2. Client Conflict.  I believe that most of the unhappiness we experience as lawyers centers around not being able to effectively resolve the conflict our client’s experience and in managing their expectations.  Whether you are a litigator or have a solicitor’s practice, you no doubt face various levels of conflict that you are expected to fix.  How many times have we heard that a good resolution is where neither party is happy with the end result?  When our clients do not achieve their intended result, responsibility is deflected, finger’s are pointed and unhappiness ensues.  In addition to not being able to resolve the conflict to the level of our our client’s expectations, we have to deal with our fees.  None of our clients have a” save for my lawyer fund”.  Lawyer’s are expensive and this adds to the conflict and stress our client’s experience when they hire us. Managing this is difficult and challenging.
  3. Opposing Counsel Conflict.  In addition to managing our client’s expectations, we are constantly negotiating, mediating, arbitrating and litigating, which invariably involves interaction with opposing counsel. This is not without some element of conflict. Some of my greatest challenges as a lawyer, which induce stress and leads to conflict, both personally and professionally, is in dealing with opposing counsel.  As lawyers, we all have different styles and different philosophies and instructions.  These differences can have a negative impact on the file (no matter how unintended). When two lawyer’s opposite on a file are not aligned, a file can quickly go sideways.
  4. Career Conflict. We each have faced our own professional levels of conflict in our firm/business and in generally managing our own personal career.  We are constantly trying to justify our existence by meeting billable targets, making partner, dealing with staff/superiors and our regulators.  This adds to our level of stress and conflict.
  5. Personal Life Conflict.  If you are unhappy in your career as a lawyer this invariably affects other areas of your life.  These areas include, inter alia, our family life, health, free time and financial stability.  Conflict affects our entire life.  Whether you are conscious of this or not, if you take a moment to honestly reflect on your particular circumstance, I am certain you can point to areas of your life that have been negatively compromised due to your unhappiness in your profession as a lawyer.

So, how can you reduce the conflict in all areas of your life so that you can live a more purposeful, contented life and have a fulfilling career as a lawyer? How can you help your client achieve the same goal?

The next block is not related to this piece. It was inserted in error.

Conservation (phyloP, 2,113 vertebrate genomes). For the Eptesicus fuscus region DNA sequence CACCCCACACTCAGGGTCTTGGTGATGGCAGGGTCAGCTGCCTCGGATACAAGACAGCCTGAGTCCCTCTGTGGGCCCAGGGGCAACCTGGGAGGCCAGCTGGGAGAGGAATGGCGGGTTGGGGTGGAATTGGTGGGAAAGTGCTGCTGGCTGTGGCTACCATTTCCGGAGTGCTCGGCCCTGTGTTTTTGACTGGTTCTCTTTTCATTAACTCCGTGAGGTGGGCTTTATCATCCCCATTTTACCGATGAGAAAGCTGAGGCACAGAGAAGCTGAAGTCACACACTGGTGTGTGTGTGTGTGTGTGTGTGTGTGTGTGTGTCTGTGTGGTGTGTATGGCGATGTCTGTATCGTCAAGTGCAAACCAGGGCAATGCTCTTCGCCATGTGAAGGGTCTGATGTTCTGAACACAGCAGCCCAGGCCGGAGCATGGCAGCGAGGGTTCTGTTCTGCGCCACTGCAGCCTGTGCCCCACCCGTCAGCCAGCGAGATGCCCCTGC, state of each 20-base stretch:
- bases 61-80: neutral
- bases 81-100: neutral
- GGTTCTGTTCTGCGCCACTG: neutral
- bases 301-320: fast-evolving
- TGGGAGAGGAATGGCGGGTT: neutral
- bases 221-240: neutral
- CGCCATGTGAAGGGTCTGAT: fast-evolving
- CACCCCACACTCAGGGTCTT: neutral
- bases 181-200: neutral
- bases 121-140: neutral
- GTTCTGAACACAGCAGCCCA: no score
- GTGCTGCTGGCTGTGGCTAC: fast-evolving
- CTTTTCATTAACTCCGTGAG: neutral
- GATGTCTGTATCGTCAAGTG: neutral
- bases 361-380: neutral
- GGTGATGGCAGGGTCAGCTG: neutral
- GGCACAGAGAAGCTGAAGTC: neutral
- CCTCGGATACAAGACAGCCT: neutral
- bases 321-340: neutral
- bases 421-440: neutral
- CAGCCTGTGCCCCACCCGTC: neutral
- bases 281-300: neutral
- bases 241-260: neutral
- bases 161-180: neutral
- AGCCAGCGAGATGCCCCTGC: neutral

As the result of my experience thus far and in response to these questions, I have created a program to help alleviate the conflict you may be experiencing in your life and in the lives of your client’s.  It’s called the Conscious Conflict Resolution Program (“CCR Program”).  We all know that our profession has to change.  We can try to add more resources and implement different models but the change that really needs to occur starts with our values and our approach, which starts at the individual level.

How Does the CCR Program Work?

The CCR Program is about incorporating various conventional and unconventional strategies to assist lawyer’s and client’s deal with and manage conflict.  The goal is to change the way in which lawyers and legal practitioner’s approach providing legal services and assisting their clients so that you can experience happiness and fulfillment.  The CCR Program works by incorporating reflective and mindful practices and principles, which will change your life and how you practice law, interact with your client’s and colleagues and strengthen your relationships on a personal level. It will also help your clients understand their conflict (i.e. litigation) and provide them with tools to help resolve their matter and more importantly, heal.  This program is relevant no matter what area of law you practice.  If you have experienced any of the above, are unhappy and want to approach the practice of law differently, the CCR Program will help you, your firm/staff and your client’s.

For more a more thorough presentation about how the CCR Program can help change things for the better in your life, contact me at . We want you to live the best, most fulfilled life possible.

While we offer one-on-one coaching, we also encourage you to enroll in our 3 day Live Event. Further, I focused this article on the Legal Profession, however, these same concepts/solutions are easily applied to all people, organizations and industries.


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Conflict: The Main Reason Why Lawyer’s Are Unhappy